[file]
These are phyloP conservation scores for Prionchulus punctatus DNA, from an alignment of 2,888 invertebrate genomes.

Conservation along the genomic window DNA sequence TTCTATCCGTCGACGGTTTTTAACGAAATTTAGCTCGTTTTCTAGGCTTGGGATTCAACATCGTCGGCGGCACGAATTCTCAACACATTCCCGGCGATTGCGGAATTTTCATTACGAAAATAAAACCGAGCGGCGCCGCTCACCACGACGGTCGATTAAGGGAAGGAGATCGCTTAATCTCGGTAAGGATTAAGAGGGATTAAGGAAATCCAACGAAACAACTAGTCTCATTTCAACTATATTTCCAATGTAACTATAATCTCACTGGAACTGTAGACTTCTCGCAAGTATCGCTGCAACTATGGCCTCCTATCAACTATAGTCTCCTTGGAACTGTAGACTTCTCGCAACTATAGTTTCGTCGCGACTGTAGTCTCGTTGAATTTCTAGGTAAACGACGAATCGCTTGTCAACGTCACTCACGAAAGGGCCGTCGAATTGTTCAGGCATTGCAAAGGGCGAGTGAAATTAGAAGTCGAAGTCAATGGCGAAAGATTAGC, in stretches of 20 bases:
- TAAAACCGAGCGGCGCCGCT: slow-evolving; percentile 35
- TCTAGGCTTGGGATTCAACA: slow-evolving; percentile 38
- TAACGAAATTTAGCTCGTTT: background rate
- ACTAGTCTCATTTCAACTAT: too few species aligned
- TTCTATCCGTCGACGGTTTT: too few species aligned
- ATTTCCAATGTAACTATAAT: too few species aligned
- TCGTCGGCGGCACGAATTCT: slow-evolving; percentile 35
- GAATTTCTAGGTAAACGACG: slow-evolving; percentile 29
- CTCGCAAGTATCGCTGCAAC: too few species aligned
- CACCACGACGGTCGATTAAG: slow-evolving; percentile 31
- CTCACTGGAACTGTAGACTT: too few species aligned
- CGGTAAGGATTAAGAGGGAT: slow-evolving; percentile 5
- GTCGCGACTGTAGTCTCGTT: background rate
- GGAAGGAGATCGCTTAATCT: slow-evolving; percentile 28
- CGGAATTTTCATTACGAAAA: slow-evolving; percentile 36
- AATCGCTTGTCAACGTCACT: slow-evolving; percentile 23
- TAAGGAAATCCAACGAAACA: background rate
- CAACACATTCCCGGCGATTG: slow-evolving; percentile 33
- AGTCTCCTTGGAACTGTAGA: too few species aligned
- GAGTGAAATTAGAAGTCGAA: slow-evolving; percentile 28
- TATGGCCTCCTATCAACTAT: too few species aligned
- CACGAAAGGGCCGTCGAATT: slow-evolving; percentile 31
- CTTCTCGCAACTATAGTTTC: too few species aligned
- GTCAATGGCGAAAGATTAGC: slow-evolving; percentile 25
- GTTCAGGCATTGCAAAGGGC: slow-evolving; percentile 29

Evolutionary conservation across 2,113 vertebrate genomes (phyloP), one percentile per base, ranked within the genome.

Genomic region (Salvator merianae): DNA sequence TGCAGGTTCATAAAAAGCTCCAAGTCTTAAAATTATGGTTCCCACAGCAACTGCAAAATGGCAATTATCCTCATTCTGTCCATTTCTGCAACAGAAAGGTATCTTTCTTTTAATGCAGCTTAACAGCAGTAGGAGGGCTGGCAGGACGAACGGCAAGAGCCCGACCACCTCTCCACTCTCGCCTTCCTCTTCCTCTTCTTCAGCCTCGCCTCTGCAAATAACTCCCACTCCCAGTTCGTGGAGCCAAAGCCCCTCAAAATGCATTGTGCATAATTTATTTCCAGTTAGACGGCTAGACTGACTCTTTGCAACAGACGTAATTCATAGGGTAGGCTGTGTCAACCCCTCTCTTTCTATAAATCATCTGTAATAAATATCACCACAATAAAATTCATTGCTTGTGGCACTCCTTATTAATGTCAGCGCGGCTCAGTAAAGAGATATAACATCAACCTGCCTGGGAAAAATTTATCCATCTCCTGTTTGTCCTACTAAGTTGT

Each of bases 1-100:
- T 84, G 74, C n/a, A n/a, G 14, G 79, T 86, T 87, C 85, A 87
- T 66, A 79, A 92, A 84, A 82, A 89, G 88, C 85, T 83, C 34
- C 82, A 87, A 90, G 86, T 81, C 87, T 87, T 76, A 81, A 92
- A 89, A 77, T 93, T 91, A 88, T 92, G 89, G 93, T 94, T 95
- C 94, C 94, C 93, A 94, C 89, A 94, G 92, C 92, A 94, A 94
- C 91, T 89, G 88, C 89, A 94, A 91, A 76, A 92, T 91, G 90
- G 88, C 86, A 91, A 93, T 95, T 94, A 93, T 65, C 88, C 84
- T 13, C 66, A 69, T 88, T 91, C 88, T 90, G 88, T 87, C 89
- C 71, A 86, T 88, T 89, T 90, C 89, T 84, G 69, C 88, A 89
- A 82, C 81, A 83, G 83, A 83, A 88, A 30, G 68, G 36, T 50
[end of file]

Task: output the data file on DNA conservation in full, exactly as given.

These are phyloP conservation scores for Prionchulus punctatus DNA, from an alignment of 2,888 invertebrate genomes.

Conservation along the genomic window DNA sequence TTCTATCCGTCGACGGTTTTTAACGAAATTTAGCTCGTTTTCTAGGCTTGGGATTCAACATCGTCGGCGGCACGAATTCTCAACACATTCCCGGCGATTGCGGAATTTTCATTACGAAAATAAAACCGAGCGGCGCCGCTCACCACGACGGTCGATTAAGGGAAGGAGATCGCTTAATCTCGGTAAGGATTAAGAGGGATTAAGGAAATCCAACGAAACAACTAGTCTCATTTCAACTATATTTCCAATGTAACTATAATCTCACTGGAACTGTAGACTTCTCGCAAGTATCGCTGCAACTATGGCCTCCTATCAACTATAGTCTCCTTGGAACTGTAGACTTCTCGCAACTATAGTTTCGTCGCGACTGTAGTCTCGTTGAATTTCTAGGTAAACGACGAATCGCTTGTCAACGTCACTCACGAAAGGGCCGTCGAATTGTTCAGGCATTGCAAAGGGCGAGTGAAATTAGAAGTCGAAGTCAATGGCGAAAGATTAGC, in stretches of 20 bases:
- TAAAACCGAGCGGCGCCGCT: slow-evolving; percentile 35
- TCTAGGCTTGGGATTCAACA: slow-evolving; percentile 38
- TAACGAAATTTAGCTCGTTT: background rate
- ACTAGTCTCATTTCAACTAT: too few species aligned
- TTCTATCCGTCGACGGTTTT: too few species aligned
- ATTTCCAATGTAACTATAAT: too few species aligned
- TCGTCGGCGGCACGAATTCT: slow-evolving; percentile 35
- GAATTTCTAGGTAAACGACG: slow-evolving; percentile 29
- CTCGCAAGTATCGCTGCAAC: too few species aligned
- CACCACGACGGTCGATTAAG: slow-evolving; percentile 31
- CTCACTGGAACTGTAGACTT: too few species aligned
- CGGTAAGGATTAAGAGGGAT: slow-evolving; percentile 5
- GTCGCGACTGTAGTCTCGTT: background rate
- GGAAGGAGATCGCTTAATCT: slow-evolving; percentile 28
- CGGAATTTTCATTACGAAAA: slow-evolving; percentile 36
- AATCGCTTGTCAACGTCACT: slow-evolving; percentile 23
- TAAGGAAATCCAACGAAACA: background rate
- CAACACATTCCCGGCGATTG: slow-evolving; percentile 33
- AGTCTCCTTGGAACTGTAGA: too few species aligned
- GAGTGAAATTAGAAGTCGAA: slow-evolving; percentile 28
- TATGGCCTCCTATCAACTAT: too few species aligned
- CACGAAAGGGCCGTCGAATT: slow-evolving; percentile 31
- CTTCTCGCAACTATAGTTTC: too few species aligned
- GTCAATGGCGAAAGATTAGC: slow-evolving; percentile 25
- GTTCAGGCATTGCAAAGGGC: slow-evolving; percentile 29

Evolutionary conservation across 2,113 vertebrate genomes (phyloP), one percentile per base, ranked within the genome.

Genomic region (Salvator merianae): DNA sequence TGCAGGTTCATAAAAAGCTCCAAGTCTTAAAATTATGGTTCCCACAGCAACTGCAAAATGGCAATTATCCTCATTCTGTCCATTTCTGCAACAGAAAGGTATCTTTCTTTTAATGCAGCTTAACAGCAGTAGGAGGGCTGGCAGGACGAACGGCAAGAGCCCGACCACCTCTCCACTCTCGCCTTCCTCTTCCTCTTCTTCAGCCTCGCCTCTGCAAATAACTCCCACTCCCAGTTCGTGGAGCCAAAGCCCCTCAAAATGCATTGTGCATAATTTATTTCCAGTTAGACGGCTAGACTGACTCTTTGCAACAGACGTAATTCATAGGGTAGGCTGTGTCAACCCCTCTCTTTCTATAAATCATCTGTAATAAATATCACCACAATAAAATTCATTGCTTGTGGCACTCCTTATTAATGTCAGCGCGGCTCAGTAAAGAGATATAACATCAACCTGCCTGGGAAAAATTTATCCATCTCCTGTTTGTCCTACTAAGTTGT

Each of bases 1-100:
- T 84, G 74, C n/a, A n/a, G 14, G 79, T 86, T 87, C 85, A 87
- T 66, A 79, A 92, A 84, A 82, A 89, G 88, C 85, T 83, C 34
- C 82, A 87, A 90, G 86, T 81, C 87, T 87, T 76, A 81, A 92
- A 89, A 77, T 93, T 91, A 88, T 92, G 89, G 93, T 94, T 95
- C 94, C 94, C 93, A 94, C 89, A 94, G 92, C 92, A 94, A 94
- C 91, T 89, G 88, C 89, A 94, A 91, A 76, A 92, T 91, G 90
- G 88, C 86, A 91, A 93, T 95, T 94, A 93, T 65, C 88, C 84
- T 13, C 66, A 69, T 88, T 91, C 88, T 90, G 88, T 87, C 89
- C 71, A 86, T 88, T 89, T 90, C 89, T 84, G 69, C 88, A 89
- A 82, C 81, A 83, G 83, A 83, A 88, A 30, G 68, G 36, T 50